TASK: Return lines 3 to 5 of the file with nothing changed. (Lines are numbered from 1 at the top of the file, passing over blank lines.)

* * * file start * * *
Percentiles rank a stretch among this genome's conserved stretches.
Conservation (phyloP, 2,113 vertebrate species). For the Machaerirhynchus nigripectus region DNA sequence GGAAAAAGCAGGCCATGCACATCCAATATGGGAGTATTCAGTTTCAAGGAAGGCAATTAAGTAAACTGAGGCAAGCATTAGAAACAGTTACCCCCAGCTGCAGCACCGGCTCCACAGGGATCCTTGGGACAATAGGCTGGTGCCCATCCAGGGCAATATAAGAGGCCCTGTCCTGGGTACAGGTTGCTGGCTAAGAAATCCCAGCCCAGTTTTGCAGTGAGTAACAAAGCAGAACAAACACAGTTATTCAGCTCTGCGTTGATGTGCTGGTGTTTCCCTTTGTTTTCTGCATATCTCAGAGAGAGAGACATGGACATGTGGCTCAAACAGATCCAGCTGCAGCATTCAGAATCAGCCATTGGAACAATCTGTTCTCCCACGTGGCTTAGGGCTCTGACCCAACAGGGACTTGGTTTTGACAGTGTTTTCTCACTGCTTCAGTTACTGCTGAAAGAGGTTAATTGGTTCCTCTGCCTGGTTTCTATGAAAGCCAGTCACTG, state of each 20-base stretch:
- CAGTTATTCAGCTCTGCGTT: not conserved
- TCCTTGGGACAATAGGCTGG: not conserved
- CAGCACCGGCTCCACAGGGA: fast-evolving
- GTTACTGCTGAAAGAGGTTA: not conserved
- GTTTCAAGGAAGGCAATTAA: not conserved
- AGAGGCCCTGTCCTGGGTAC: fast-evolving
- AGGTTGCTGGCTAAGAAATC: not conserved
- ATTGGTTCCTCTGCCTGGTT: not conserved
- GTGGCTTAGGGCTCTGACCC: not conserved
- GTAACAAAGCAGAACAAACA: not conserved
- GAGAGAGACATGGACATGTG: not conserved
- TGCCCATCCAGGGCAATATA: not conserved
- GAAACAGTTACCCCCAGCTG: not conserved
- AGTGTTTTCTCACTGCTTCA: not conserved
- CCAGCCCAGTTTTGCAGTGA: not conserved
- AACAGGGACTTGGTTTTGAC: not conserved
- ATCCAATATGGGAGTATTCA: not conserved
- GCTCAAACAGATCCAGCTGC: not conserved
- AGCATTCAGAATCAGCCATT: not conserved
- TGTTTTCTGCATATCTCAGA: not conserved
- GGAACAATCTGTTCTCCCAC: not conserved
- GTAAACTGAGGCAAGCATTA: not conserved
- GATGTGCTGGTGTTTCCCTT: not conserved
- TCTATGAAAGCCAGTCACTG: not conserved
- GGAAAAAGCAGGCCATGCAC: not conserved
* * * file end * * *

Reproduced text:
- CAGTTATTCAGCTCTGCGTT: not conserved
- TCCTTGGGACAATAGGCTGG: not conserved
- CAGCACCGGCTCCACAGGGA: fast-evolving